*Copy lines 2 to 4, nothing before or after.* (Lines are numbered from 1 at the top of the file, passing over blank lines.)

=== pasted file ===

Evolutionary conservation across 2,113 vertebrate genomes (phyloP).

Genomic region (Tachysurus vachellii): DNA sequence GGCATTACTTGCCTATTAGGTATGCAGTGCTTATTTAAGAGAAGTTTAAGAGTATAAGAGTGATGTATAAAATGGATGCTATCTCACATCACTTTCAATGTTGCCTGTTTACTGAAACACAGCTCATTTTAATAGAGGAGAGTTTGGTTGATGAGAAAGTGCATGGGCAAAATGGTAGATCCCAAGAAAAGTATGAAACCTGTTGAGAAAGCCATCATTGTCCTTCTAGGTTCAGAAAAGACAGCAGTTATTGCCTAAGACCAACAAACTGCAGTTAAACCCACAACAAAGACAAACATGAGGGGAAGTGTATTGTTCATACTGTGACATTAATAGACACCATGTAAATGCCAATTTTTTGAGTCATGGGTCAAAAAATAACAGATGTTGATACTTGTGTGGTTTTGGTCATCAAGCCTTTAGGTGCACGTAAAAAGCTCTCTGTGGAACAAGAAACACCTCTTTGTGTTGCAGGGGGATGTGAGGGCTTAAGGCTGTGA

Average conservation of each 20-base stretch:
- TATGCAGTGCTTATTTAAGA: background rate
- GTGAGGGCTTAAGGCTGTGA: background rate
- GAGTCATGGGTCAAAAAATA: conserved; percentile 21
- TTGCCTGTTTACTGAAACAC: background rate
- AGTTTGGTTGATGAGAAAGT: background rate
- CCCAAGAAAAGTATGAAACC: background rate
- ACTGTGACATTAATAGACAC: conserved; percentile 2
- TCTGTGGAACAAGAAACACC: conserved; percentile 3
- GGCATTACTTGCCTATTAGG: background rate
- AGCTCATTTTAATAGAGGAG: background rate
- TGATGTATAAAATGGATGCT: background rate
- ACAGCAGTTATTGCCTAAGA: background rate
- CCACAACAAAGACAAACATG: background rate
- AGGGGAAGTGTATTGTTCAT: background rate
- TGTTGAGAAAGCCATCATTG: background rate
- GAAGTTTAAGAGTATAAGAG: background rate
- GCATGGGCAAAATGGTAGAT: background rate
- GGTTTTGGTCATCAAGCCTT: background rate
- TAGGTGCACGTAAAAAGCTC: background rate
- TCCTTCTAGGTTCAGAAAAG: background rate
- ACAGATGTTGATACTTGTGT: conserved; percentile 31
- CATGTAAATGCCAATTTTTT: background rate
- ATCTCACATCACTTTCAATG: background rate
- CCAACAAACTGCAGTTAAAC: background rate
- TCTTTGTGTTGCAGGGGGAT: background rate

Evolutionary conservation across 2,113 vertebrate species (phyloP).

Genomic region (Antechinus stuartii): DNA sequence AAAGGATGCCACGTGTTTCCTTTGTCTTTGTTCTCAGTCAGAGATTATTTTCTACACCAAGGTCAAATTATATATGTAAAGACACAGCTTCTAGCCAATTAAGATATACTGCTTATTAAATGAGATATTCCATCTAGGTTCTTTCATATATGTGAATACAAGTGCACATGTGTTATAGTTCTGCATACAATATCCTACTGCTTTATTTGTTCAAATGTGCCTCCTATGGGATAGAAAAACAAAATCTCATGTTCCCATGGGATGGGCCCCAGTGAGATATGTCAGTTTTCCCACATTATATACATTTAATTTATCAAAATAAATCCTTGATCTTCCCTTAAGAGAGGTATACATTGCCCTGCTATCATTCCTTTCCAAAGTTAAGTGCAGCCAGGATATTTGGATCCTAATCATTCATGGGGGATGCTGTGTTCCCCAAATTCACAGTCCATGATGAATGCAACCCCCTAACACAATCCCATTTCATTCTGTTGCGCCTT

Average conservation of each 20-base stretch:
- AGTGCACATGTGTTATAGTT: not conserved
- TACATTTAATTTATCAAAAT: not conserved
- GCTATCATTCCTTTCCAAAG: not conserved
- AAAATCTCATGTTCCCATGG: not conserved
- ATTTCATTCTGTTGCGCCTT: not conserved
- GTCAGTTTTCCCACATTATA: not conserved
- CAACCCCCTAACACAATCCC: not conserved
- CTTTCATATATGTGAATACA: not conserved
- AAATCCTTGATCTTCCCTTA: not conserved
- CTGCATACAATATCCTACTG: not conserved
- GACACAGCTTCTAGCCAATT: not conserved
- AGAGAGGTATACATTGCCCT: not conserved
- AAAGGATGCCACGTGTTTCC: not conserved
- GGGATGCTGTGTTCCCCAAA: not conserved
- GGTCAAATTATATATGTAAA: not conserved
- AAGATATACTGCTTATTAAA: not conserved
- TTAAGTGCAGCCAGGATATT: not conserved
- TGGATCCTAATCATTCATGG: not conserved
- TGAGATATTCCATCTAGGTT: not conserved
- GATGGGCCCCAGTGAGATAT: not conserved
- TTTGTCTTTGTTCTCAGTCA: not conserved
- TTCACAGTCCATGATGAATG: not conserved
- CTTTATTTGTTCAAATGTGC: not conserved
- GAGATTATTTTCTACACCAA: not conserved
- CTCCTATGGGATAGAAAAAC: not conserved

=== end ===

Genomic region (Tachysurus vachellii): DNA sequence GGCATTACTTGCCTATTAGGTATGCAGTGCTTATTTAAGAGAAGTTTAAGAGTATAAGAGTGATGTATAAAATGGATGCTATCTCACATCACTTTCAATGTTGCCTGTTTACTGAAACACAGCTCATTTTAATAGAGGAGAGTTTGGTTGATGAGAAAGTGCATGGGCAAAATGGTAGATCCCAAGAAAAGTATGAAACCTGTTGAGAAAGCCATCATTGTCCTTCTAGGTTCAGAAAAGACAGCAGTTATTGCCTAAGACCAACAAACTGCAGTTAAACCCACAACAAAGACAAACATGAGGGGAAGTGTATTGTTCATACTGTGACATTAATAGACACCATGTAAATGCCAATTTTTTGAGTCATGGGTCAAAAAATAACAGATGTTGATACTTGTGTGGTTTTGGTCATCAAGCCTTTAGGTGCACGTAAAAAGCTCTCTGTGGAACAAGAAACACCTCTTTGTGTTGCAGGGGGATGTGAGGGCTTAAGGCTGTGA

Average conservation of each 20-base stretch:
- TATGCAGTGCTTATTTAAGA: background rate